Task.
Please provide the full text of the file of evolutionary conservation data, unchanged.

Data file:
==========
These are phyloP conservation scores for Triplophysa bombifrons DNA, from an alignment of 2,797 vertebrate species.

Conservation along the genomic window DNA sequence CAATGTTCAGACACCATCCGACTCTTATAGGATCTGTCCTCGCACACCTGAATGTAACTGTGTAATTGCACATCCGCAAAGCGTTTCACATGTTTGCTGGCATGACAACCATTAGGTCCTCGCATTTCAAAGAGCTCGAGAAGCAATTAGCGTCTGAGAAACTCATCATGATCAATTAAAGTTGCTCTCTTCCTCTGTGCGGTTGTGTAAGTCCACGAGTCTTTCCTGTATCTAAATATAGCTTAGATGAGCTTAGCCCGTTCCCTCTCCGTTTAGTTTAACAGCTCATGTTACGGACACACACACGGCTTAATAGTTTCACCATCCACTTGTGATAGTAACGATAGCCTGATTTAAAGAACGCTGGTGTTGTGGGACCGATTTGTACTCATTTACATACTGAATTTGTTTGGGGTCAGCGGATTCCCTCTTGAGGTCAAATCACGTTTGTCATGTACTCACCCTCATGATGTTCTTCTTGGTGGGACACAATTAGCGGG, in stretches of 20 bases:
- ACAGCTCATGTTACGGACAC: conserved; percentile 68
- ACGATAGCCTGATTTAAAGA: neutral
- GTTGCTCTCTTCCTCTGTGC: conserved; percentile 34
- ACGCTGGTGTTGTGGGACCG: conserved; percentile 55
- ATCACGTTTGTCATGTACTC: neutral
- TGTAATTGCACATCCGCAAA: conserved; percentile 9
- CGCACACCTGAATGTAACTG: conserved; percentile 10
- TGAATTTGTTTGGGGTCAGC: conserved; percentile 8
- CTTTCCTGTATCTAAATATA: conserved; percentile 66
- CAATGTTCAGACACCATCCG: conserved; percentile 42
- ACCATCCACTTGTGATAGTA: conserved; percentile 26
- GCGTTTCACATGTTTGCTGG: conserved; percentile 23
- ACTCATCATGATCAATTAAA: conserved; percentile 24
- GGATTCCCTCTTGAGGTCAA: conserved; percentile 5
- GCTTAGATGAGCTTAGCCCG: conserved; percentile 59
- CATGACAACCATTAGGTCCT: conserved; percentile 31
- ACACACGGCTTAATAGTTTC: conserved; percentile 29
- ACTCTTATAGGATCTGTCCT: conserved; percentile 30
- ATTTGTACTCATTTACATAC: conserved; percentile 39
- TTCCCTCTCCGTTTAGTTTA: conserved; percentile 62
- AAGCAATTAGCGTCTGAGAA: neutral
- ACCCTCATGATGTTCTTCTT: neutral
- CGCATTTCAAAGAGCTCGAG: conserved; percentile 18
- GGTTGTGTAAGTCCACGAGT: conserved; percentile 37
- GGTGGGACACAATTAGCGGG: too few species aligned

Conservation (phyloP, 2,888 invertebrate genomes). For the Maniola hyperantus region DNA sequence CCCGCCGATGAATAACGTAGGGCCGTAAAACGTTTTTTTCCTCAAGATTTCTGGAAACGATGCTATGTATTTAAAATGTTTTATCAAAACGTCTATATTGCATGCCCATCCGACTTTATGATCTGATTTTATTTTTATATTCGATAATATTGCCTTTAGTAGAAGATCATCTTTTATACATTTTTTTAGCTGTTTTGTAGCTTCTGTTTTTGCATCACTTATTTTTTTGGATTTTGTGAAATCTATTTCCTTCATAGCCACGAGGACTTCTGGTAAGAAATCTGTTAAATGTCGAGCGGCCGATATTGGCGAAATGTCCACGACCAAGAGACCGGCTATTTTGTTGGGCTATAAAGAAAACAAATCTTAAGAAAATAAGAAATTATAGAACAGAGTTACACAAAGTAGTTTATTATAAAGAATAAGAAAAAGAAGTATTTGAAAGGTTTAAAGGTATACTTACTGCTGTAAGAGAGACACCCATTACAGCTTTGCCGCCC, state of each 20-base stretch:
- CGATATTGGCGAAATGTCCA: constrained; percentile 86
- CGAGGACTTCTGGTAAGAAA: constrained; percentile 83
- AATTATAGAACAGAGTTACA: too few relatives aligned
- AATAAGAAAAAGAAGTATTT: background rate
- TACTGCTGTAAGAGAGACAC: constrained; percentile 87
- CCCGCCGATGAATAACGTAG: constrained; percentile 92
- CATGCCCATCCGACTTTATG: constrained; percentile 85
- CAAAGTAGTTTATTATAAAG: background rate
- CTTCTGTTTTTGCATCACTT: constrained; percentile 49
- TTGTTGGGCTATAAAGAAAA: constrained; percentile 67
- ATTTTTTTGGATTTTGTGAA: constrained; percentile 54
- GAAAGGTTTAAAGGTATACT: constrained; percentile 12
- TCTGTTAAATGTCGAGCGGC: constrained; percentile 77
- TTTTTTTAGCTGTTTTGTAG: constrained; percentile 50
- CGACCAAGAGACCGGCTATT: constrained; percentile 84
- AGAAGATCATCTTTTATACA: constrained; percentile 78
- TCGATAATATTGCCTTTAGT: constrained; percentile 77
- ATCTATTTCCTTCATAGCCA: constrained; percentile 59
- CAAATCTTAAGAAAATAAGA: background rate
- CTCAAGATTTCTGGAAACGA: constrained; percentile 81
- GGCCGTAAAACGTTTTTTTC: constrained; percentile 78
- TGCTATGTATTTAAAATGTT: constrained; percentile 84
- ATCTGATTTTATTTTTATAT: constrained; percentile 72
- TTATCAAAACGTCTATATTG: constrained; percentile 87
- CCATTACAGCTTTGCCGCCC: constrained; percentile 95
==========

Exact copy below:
These are phyloP conservation scores for Triplophysa bombifrons DNA, from an alignment of 2,797 vertebrate species.

Conservation along the genomic window DNA sequence CAATGTTCAGACACCATCCGACTCTTATAGGATCTGTCCTCGCACACCTGAATGTAACTGTGTAATTGCACATCCGCAAAGCGTTTCACATGTTTGCTGGCATGACAACCATTAGGTCCTCGCATTTCAAAGAGCTCGAGAAGCAATTAGCGTCTGAGAAACTCATCATGATCAATTAAAGTTGCTCTCTTCCTCTGTGCGGTTGTGTAAGTCCACGAGTCTTTCCTGTATCTAAATATAGCTTAGATGAGCTTAGCCCGTTCCCTCTCCGTTTAGTTTAACAGCTCATGTTACGGACACACACACGGCTTAATAGTTTCACCATCCACTTGTGATAGTAACGATAGCCTGATTTAAAGAACGCTGGTGTTGTGGGACCGATTTGTACTCATTTACATACTGAATTTGTTTGGGGTCAGCGGATTCCCTCTTGAGGTCAAATCACGTTTGTCATGTACTCACCCTCATGATGTTCTTCTTGGTGGGACACAATTAGCGGG, in stretches of 20 bases:
- ACAGCTCATGTTACGGACAC: conserved; percentile 68
- ACGATAGCCTGATTTAAAGA: neutral
- GTTGCTCTCTTCCTCTGTGC: conserved; percentile 34
- ACGCTGGTGTTGTGGGACCG: conserved; percentile 55
- ATCACGTTTGTCATGTACTC: neutral
- TGTAATTGCACATCCGCAAA: conserved; percentile 9
- CGCACACCTGAATGTAACTG: conserved; percentile 10
- TGAATTTGTTTGGGGTCAGC: conserved; percentile 8
- CTTTCCTGTATCTAAATATA: conserved; percentile 66
- CAATGTTCAGACACCATCCG: conserved; percentile 42
- ACCATCCACTTGTGATAGTA: conserved; percentile 26
- GCGTTTCACATGTTTGCTGG: conserved; percentile 23
- ACTCATCATGATCAATTAAA: conserved; percentile 24
- GGATTCCCTCTTGAGGTCAA: conserved; percentile 5
- GCTTAGATGAGCTTAGCCCG: conserved; percentile 59
- CATGACAACCATTAGGTCCT: conserved; percentile 31
- ACACACGGCTTAATAGTTTC: conserved; percentile 29
- ACTCTTATAGGATCTGTCCT: conserved; percentile 30
- ATTTGTACTCATTTACATAC: conserved; percentile 39
- TTCCCTCTCCGTTTAGTTTA: conserved; percentile 62
- AAGCAATTAGCGTCTGAGAA: neutral
- ACCCTCATGATGTTCTTCTT: neutral
- CGCATTTCAAAGAGCTCGAG: conserved; percentile 18
- GGTTGTGTAAGTCCACGAGT: conserved; percentile 37
- GGTGGGACACAATTAGCGGG: too few species aligned

Conservation (phyloP, 2,888 invertebrate genomes). For the Maniola hyperantus region DNA sequence CCCGCCGATGAATAACGTAGGGCCGTAAAACGTTTTTTTCCTCAAGATTTCTGGAAACGATGCTATGTATTTAAAATGTTTTATCAAAACGTCTATATTGCATGCCCATCCGACTTTATGATCTGATTTTATTTTTATATTCGATAATATTGCCTTTAGTAGAAGATCATCTTTTATACATTTTTTTAGCTGTTTTGTAGCTTCTGTTTTTGCATCACTTATTTTTTTGGATTTTGTGAAATCTATTTCCTTCATAGCCACGAGGACTTCTGGTAAGAAATCTGTTAAATGTCGAGCGGCCGATATTGGCGAAATGTCCACGACCAAGAGACCGGCTATTTTGTTGGGCTATAAAGAAAACAAATCTTAAGAAAATAAGAAATTATAGAACAGAGTTACACAAAGTAGTTTATTATAAAGAATAAGAAAAAGAAGTATTTGAAAGGTTTAAAGGTATACTTACTGCTGTAAGAGAGACACCCATTACAGCTTTGCCGCCC, state of each 20-base stretch:
- CGATATTGGCGAAATGTCCA: constrained; percentile 86
- CGAGGACTTCTGGTAAGAAA: constrained; percentile 83
- AATTATAGAACAGAGTTACA: too few relatives aligned
- AATAAGAAAAAGAAGTATTT: background rate
- TACTGCTGTAAGAGAGACAC: constrained; percentile 87
- CCCGCCGATGAATAACGTAG: constrained; percentile 92
- CATGCCCATCCGACTTTATG: constrained; percentile 85
- CAAAGTAGTTTATTATAAAG: background rate
- CTTCTGTTTTTGCATCACTT: constrained; percentile 49
- TTGTTGGGCTATAAAGAAAA: constrained; percentile 67
- ATTTTTTTGGATTTTGTGAA: constrained; percentile 54
- GAAAGGTTTAAAGGTATACT: constrained; percentile 12
- TCTGTTAAATGTCGAGCGGC: constrained; percentile 77
- TTTTTTTAGCTGTTTTGTAG: constrained; percentile 50
- CGACCAAGAGACCGGCTATT: constrained; percentile 84
- AGAAGATCATCTTTTATACA: constrained; percentile 78
- TCGATAATATTGCCTTTAGT: constrained; percentile 77
- ATCTATTTCCTTCATAGCCA: constrained; percentile 59
- CAAATCTTAAGAAAATAAGA: background rate
- CTCAAGATTTCTGGAAACGA: constrained; percentile 81
- GGCCGTAAAACGTTTTTTTC: constrained; percentile 78
- TGCTATGTATTTAAAATGTT: constrained; percentile 84
- ATCTGATTTTATTTTTATAT: constrained; percentile 72
- TTATCAAAACGTCTATATTG: constrained; percentile 87
- CCATTACAGCTTTGCCGCCC: constrained; percentile 95